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Tips for Handling the Holidays When Your Child Has Autism PDF Print E-mail
Written by Diana Fitts   

The holidays can be overwhelming for your child with autism or sensory challenges. When leaving the normal routine behind, all of the sights, sounds, smells, and people can be a lot to take in. Don’t let the thought of a chaotic holiday keep you at home this year. The following tips will help you ease the pressure of the holidays so that it’s the family fun you hoped for.

 

1)    Review Holiday Plans in Detail Before Hand

Sometimes the thought of a stressful event can be more stressful than the event itself. Once you know your holiday plans, go over them with your child in detail. Talk about everything from when you’ll be leaving the house to what you’ll be eating. Ask if your child has any questions and if there are any aspects of the plan that are causing nervousness. Do your best to put any nerves at ease and come up with solutions to any questions left unanswered. Leaving as little up to imagination as possible will go a long way in preparing your child for the event to come.

 

2)    Let Your Child Wear Something Comfortable

While a suit and tie or a frilly dress sound appropriate for a fancy holiday event, putting your child in an uncomfortable outfit will only exacerbate his or her frustrations. Find a cute jumper that your child likes, or invest in seamless shirts and pants that look festive. Even if your child isn’t the fanciest person at the party, being comfortable will help prevent meltdowns stemming from an uncomfortable holiday outfit that turns out to bring anything but holiday cheer.

 

3)    Embrace Traditions

If your child struggles with change to his or her routine, do your best to establish holiday traditions. The comfort of doing the same thing every year will allow your child to mentally prepare for the holidays all year long. It will also allow you to focus on past problem areas so that you can rectify them before the holidays come around again. Was Christmas caroling overwhelming last year? Focus on getting your child used to musical events throughout the year. Did sitting still at the family dinner last New Year’s Eve turn into a meltdown? Practice having formal meals leading up to the next holiday gathering.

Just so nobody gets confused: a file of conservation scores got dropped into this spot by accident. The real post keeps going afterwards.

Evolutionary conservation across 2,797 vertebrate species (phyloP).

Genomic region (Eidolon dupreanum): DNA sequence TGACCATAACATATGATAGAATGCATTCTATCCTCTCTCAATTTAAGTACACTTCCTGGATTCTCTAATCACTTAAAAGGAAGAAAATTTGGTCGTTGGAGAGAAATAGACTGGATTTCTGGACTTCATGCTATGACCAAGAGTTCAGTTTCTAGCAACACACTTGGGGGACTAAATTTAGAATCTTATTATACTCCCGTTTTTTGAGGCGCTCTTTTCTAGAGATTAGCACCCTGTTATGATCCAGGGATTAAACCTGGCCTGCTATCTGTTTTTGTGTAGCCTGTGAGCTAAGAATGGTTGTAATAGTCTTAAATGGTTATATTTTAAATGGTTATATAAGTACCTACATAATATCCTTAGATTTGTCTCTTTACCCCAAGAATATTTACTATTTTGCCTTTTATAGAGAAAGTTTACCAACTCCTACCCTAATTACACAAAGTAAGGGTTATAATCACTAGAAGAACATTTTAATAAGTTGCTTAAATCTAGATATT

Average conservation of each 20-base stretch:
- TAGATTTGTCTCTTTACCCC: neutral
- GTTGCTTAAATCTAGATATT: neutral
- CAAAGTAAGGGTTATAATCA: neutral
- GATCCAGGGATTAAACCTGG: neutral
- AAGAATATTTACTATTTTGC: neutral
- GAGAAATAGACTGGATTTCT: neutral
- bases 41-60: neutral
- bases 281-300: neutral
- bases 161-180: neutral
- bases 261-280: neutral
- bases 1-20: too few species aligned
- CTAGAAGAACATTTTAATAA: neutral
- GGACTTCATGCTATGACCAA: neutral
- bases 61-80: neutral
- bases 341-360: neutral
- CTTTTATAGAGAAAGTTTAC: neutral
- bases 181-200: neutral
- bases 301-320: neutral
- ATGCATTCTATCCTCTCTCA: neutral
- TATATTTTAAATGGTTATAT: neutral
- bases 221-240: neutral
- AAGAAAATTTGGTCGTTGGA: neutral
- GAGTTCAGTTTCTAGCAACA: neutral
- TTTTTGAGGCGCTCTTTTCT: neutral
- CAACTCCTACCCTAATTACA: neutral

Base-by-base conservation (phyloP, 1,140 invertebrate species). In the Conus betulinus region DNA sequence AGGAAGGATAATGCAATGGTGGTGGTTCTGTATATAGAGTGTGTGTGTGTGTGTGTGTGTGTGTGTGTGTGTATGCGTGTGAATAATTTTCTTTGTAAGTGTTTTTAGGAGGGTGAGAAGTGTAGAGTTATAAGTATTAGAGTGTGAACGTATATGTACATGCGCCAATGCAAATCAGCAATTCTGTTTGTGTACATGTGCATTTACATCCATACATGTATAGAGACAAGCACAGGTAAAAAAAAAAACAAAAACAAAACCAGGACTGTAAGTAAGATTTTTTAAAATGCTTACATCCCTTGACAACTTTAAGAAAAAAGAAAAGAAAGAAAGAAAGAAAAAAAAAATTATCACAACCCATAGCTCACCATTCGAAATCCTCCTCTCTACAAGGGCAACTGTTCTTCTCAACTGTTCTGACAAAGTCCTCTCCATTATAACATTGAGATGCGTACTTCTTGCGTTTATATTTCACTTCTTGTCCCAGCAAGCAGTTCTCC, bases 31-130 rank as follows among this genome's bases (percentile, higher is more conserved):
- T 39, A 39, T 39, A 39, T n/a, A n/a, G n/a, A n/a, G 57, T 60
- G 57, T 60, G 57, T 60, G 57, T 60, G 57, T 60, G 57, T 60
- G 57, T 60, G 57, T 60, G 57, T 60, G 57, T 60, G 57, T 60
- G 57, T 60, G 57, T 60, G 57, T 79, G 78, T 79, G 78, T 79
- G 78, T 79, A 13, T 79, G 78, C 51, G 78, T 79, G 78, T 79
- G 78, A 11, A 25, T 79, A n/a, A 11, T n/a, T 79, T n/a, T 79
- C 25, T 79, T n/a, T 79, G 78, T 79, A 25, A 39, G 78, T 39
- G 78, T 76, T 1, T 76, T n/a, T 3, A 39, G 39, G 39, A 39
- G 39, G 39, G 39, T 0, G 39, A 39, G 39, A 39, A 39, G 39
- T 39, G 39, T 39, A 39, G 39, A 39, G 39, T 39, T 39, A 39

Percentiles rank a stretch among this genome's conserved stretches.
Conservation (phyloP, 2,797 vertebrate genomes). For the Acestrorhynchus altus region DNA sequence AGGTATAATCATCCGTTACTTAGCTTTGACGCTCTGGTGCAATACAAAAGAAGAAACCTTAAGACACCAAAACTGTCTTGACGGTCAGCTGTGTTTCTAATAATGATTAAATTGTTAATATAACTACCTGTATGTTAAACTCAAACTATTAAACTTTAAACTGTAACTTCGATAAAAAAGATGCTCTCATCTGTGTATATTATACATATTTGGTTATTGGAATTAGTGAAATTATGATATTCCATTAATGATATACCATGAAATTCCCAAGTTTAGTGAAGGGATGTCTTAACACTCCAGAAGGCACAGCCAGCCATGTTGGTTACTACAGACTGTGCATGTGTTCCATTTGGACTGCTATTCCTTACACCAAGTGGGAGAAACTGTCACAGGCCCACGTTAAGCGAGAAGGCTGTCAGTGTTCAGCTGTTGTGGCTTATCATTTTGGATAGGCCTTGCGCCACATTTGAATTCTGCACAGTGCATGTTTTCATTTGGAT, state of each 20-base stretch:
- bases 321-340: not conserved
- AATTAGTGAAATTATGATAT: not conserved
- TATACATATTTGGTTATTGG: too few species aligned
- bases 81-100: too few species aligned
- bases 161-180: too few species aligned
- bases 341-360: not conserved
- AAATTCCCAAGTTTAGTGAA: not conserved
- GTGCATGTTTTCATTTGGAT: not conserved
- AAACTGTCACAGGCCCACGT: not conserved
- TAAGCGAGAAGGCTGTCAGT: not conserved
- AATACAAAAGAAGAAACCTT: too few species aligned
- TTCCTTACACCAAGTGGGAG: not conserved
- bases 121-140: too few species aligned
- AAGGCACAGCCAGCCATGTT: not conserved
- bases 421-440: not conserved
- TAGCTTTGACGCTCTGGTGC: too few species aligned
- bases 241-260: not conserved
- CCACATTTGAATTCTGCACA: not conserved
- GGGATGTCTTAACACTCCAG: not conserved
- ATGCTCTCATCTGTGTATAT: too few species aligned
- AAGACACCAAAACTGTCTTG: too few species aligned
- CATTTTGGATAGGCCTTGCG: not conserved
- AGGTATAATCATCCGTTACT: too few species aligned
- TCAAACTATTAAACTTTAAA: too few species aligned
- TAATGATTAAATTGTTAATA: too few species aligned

Throughout the year, talk with your child about past holiday memories and get excited about the year to come. Creating positivity and comfort around holiday family traditions will make each passing year easier and easier.

 

4)    Have a Time Out Signal

No matter how prepared you are for the holidays, when your child is prone to sensory overload and becoming overwhelmed, there’s bound to be moments when your child needs to step aside and take a moment to calm down. It’s important that the need for these calm down moments are honored so that overwhelming events don’t end in meltdowns.

Determine a signal that your child can use to alert you to the need for some time away from a holiday event. When you see the signal, do everything in your power to find a space for your child to be alone and calm down. Allowing for self-imposed time outs will let your child have more emotional control and provide good practice with emotional regulation. This will also ease anticipation of the upcoming holiday event, as your child will know that there’s room for quiet moments within the loud holiday merriment.

 

When your child has autism or sensory issues, the holidays don’t have to be stressful. With some proper planning and discussion with your child, you can turn a holiday season full of meltdowns into a holiday season full of fun memories.

 

Diana Fitts is the founder of The Sensory Toolbox and a registered and licensed Occupational Therapist specializing in Sensory Processing Disorders. To follow her work on the topic, visit www.thesensorytoolbox.com

Last Updated on Friday, 01 December 2017 01:01
 
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